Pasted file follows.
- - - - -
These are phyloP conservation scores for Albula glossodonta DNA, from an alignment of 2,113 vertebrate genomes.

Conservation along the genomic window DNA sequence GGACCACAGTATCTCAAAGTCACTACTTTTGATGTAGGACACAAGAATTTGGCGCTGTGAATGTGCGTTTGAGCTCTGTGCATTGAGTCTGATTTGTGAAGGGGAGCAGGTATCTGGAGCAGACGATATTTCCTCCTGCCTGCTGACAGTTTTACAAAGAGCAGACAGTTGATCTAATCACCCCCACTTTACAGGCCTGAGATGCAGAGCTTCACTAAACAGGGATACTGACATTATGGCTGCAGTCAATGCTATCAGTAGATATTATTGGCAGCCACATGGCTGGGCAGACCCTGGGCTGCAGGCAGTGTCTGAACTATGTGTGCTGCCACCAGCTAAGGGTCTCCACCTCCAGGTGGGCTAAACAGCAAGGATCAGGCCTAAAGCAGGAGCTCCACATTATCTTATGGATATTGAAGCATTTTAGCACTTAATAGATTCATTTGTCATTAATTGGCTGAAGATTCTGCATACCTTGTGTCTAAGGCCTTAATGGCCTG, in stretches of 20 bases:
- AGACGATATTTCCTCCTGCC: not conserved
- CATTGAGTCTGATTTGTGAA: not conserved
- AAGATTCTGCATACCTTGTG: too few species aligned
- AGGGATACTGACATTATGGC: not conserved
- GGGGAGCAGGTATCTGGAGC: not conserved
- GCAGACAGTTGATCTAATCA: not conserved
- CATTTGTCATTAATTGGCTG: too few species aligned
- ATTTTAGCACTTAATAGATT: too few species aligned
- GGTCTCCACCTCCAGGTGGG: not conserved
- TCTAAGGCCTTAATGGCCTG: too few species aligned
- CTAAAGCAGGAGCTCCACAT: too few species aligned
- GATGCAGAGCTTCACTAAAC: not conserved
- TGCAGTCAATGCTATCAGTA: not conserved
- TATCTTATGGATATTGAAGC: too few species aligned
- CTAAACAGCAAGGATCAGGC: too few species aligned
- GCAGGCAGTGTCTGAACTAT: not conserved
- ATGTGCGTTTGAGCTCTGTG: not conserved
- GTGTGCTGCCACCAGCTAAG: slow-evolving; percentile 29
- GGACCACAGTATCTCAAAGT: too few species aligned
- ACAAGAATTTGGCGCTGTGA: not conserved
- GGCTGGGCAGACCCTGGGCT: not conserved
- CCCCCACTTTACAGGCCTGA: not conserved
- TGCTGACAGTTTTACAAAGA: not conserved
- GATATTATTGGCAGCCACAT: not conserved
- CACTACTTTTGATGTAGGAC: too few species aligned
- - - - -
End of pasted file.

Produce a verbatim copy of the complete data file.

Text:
These are phyloP conservation scores for Albula glossodonta DNA, from an alignment of 2,113 vertebrate genomes.

Conservation along the genomic window DNA sequence GGACCACAGTATCTCAAAGTCACTACTTTTGATGTAGGACACAAGAATTTGGCGCTGTGAATGTGCGTTTGAGCTCTGTGCATTGAGTCTGATTTGTGAAGGGGAGCAGGTATCTGGAGCAGACGATATTTCCTCCTGCCTGCTGACAGTTTTACAAAGAGCAGACAGTTGATCTAATCACCCCCACTTTACAGGCCTGAGATGCAGAGCTTCACTAAACAGGGATACTGACATTATGGCTGCAGTCAATGCTATCAGTAGATATTATTGGCAGCCACATGGCTGGGCAGACCCTGGGCTGCAGGCAGTGTCTGAACTATGTGTGCTGCCACCAGCTAAGGGTCTCCACCTCCAGGTGGGCTAAACAGCAAGGATCAGGCCTAAAGCAGGAGCTCCACATTATCTTATGGATATTGAAGCATTTTAGCACTTAATAGATTCATTTGTCATTAATTGGCTGAAGATTCTGCATACCTTGTGTCTAAGGCCTTAATGGCCTG, in stretches of 20 bases:
- AGACGATATTTCCTCCTGCC: not conserved
- CATTGAGTCTGATTTGTGAA: not conserved
- AAGATTCTGCATACCTTGTG: too few species aligned
- AGGGATACTGACATTATGGC: not conserved
- GGGGAGCAGGTATCTGGAGC: not conserved
- GCAGACAGTTGATCTAATCA: not conserved
- CATTTGTCATTAATTGGCTG: too few species aligned
- ATTTTAGCACTTAATAGATT: too few species aligned
- GGTCTCCACCTCCAGGTGGG: not conserved
- TCTAAGGCCTTAATGGCCTG: too few species aligned
- CTAAAGCAGGAGCTCCACAT: too few species aligned
- GATGCAGAGCTTCACTAAAC: not conserved
- TGCAGTCAATGCTATCAGTA: not conserved
- TATCTTATGGATATTGAAGC: too few species aligned
- CTAAACAGCAAGGATCAGGC: too few species aligned
- GCAGGCAGTGTCTGAACTAT: not conserved
- ATGTGCGTTTGAGCTCTGTG: not conserved
- GTGTGCTGCCACCAGCTAAG: slow-evolving; percentile 29
- GGACCACAGTATCTCAAAGT: too few species aligned
- ACAAGAATTTGGCGCTGTGA: not conserved
- GGCTGGGCAGACCCTGGGCT: not conserved
- CCCCCACTTTACAGGCCTGA: not conserved
- TGCTGACAGTTTTACAAAGA: not conserved
- GATATTATTGGCAGCCACAT: not conserved
- CACTACTTTTGATGTAGGAC: too few species aligned